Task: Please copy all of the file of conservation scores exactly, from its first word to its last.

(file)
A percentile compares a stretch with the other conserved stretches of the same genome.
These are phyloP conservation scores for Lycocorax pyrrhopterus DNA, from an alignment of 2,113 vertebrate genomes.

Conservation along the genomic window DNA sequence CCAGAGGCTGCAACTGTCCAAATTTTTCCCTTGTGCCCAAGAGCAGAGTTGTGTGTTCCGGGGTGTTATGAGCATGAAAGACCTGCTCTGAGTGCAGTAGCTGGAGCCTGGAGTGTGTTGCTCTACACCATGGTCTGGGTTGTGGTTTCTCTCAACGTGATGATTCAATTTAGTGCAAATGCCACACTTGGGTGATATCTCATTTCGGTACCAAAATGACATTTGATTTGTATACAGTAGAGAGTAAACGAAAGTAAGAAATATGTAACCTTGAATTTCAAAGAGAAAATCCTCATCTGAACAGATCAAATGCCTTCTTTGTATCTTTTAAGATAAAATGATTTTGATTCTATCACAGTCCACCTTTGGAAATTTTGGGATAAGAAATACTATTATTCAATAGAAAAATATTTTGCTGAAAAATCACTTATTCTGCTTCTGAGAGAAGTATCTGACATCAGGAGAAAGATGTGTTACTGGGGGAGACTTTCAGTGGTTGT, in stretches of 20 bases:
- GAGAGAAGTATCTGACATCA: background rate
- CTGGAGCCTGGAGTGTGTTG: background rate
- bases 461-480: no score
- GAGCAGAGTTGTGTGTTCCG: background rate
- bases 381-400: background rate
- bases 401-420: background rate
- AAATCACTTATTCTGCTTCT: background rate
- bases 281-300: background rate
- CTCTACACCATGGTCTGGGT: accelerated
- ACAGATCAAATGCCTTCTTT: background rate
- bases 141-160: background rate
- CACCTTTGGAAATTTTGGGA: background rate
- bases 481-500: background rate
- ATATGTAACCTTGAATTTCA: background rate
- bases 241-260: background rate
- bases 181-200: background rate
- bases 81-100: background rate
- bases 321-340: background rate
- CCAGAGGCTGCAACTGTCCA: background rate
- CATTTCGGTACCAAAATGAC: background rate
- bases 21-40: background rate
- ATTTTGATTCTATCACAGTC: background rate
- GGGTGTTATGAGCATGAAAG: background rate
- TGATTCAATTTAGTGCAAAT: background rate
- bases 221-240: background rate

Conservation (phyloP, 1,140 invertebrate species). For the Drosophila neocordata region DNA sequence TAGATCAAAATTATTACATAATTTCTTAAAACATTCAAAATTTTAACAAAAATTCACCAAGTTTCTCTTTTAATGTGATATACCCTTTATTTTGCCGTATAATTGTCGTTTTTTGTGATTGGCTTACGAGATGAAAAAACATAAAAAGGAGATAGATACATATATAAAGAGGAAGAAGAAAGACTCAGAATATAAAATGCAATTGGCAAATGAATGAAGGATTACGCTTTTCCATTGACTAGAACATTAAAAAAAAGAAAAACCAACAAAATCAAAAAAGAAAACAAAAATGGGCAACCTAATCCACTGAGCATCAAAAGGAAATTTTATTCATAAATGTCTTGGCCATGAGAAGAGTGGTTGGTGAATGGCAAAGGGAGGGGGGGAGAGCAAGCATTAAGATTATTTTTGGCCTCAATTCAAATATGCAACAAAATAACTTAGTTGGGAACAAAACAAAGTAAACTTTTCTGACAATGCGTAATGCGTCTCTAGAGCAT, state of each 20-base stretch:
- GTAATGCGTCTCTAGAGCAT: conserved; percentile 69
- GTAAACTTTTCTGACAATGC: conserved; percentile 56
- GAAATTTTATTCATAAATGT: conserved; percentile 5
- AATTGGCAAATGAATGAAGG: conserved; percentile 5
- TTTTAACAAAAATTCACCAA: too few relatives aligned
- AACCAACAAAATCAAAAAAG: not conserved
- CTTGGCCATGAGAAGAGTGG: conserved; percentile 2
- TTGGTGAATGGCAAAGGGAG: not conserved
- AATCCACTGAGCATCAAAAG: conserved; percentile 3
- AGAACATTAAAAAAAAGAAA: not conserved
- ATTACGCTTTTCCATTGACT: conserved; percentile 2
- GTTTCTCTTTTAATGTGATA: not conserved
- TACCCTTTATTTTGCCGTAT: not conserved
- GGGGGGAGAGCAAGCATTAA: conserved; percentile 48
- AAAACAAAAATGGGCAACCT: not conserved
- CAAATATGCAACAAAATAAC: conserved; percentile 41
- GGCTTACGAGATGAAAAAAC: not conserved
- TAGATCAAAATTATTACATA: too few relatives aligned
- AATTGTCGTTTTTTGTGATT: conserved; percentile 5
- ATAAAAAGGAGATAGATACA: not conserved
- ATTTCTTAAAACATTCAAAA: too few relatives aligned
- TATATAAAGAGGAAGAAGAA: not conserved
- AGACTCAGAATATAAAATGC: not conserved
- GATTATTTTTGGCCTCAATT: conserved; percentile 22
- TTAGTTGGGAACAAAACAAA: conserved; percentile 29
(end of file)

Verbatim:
A percentile compares a stretch with the other conserved stretches of the same genome.
These are phyloP conservation scores for Lycocorax pyrrhopterus DNA, from an alignment of 2,113 vertebrate genomes.

Conservation along the genomic window DNA sequence CCAGAGGCTGCAACTGTCCAAATTTTTCCCTTGTGCCCAAGAGCAGAGTTGTGTGTTCCGGGGTGTTATGAGCATGAAAGACCTGCTCTGAGTGCAGTAGCTGGAGCCTGGAGTGTGTTGCTCTACACCATGGTCTGGGTTGTGGTTTCTCTCAACGTGATGATTCAATTTAGTGCAAATGCCACACTTGGGTGATATCTCATTTCGGTACCAAAATGACATTTGATTTGTATACAGTAGAGAGTAAACGAAAGTAAGAAATATGTAACCTTGAATTTCAAAGAGAAAATCCTCATCTGAACAGATCAAATGCCTTCTTTGTATCTTTTAAGATAAAATGATTTTGATTCTATCACAGTCCACCTTTGGAAATTTTGGGATAAGAAATACTATTATTCAATAGAAAAATATTTTGCTGAAAAATCACTTATTCTGCTTCTGAGAGAAGTATCTGACATCAGGAGAAAGATGTGTTACTGGGGGAGACTTTCAGTGGTTGT, in stretches of 20 bases:
- GAGAGAAGTATCTGACATCA: background rate
- CTGGAGCCTGGAGTGTGTTG: background rate
- bases 461-480: no score
- GAGCAGAGTTGTGTGTTCCG: background rate
- bases 381-400: background rate
- bases 401-420: background rate
- AAATCACTTATTCTGCTTCT: background rate
- bases 281-300: background rate
- CTCTACACCATGGTCTGGGT: accelerated
- ACAGATCAAATGCCTTCTTT: background rate
- bases 141-160: background rate
- CACCTTTGGAAATTTTGGGA: background rate
- bases 481-500: background rate
- ATATGTAACCTTGAATTTCA: background rate
- bases 241-260: background rate
- bases 181-200: background rate
- bases 81-100: background rate
- bases 321-340: background rate
- CCAGAGGCTGCAACTGTCCA: background rate
- CATTTCGGTACCAAAATGAC: background rate
- bases 21-40: background rate
- ATTTTGATTCTATCACAGTC: background rate
- GGGTGTTATGAGCATGAAAG: background rate
- TGATTCAATTTAGTGCAAAT: background rate
- bases 221-240: background rate

Conservation (phyloP, 1,140 invertebrate species). For the Drosophila neocordata region DNA sequence TAGATCAAAATTATTACATAATTTCTTAAAACATTCAAAATTTTAACAAAAATTCACCAAGTTTCTCTTTTAATGTGATATACCCTTTATTTTGCCGTATAATTGTCGTTTTTTGTGATTGGCTTACGAGATGAAAAAACATAAAAAGGAGATAGATACATATATAAAGAGGAAGAAGAAAGACTCAGAATATAAAATGCAATTGGCAAATGAATGAAGGATTACGCTTTTCCATTGACTAGAACATTAAAAAAAAGAAAAACCAACAAAATCAAAAAAGAAAACAAAAATGGGCAACCTAATCCACTGAGCATCAAAAGGAAATTTTATTCATAAATGTCTTGGCCATGAGAAGAGTGGTTGGTGAATGGCAAAGGGAGGGGGGGAGAGCAAGCATTAAGATTATTTTTGGCCTCAATTCAAATATGCAACAAAATAACTTAGTTGGGAACAAAACAAAGTAAACTTTTCTGACAATGCGTAATGCGTCTCTAGAGCAT, state of each 20-base stretch:
- GTAATGCGTCTCTAGAGCAT: conserved; percentile 69
- GTAAACTTTTCTGACAATGC: conserved; percentile 56
- GAAATTTTATTCATAAATGT: conserved; percentile 5
- AATTGGCAAATGAATGAAGG: conserved; percentile 5
- TTTTAACAAAAATTCACCAA: too few relatives aligned
- AACCAACAAAATCAAAAAAG: not conserved
- CTTGGCCATGAGAAGAGTGG: conserved; percentile 2
- TTGGTGAATGGCAAAGGGAG: not conserved
- AATCCACTGAGCATCAAAAG: conserved; percentile 3
- AGAACATTAAAAAAAAGAAA: not conserved
- ATTACGCTTTTCCATTGACT: conserved; percentile 2
- GTTTCTCTTTTAATGTGATA: not conserved
- TACCCTTTATTTTGCCGTAT: not conserved
- GGGGGGAGAGCAAGCATTAA: conserved; percentile 48
- AAAACAAAAATGGGCAACCT: not conserved
- CAAATATGCAACAAAATAAC: conserved; percentile 41
- GGCTTACGAGATGAAAAAAC: not conserved
- TAGATCAAAATTATTACATA: too few relatives aligned
- AATTGTCGTTTTTTGTGATT: conserved; percentile 5
- ATAAAAAGGAGATAGATACA: not conserved
- ATTTCTTAAAACATTCAAAA: too few relatives aligned
- TATATAAAGAGGAAGAAGAA: not conserved
- AGACTCAGAATATAAAATGC: not conserved
- GATTATTTTTGGCCTCAATT: conserved; percentile 22
- TTAGTTGGGAACAAAACAAA: conserved; percentile 29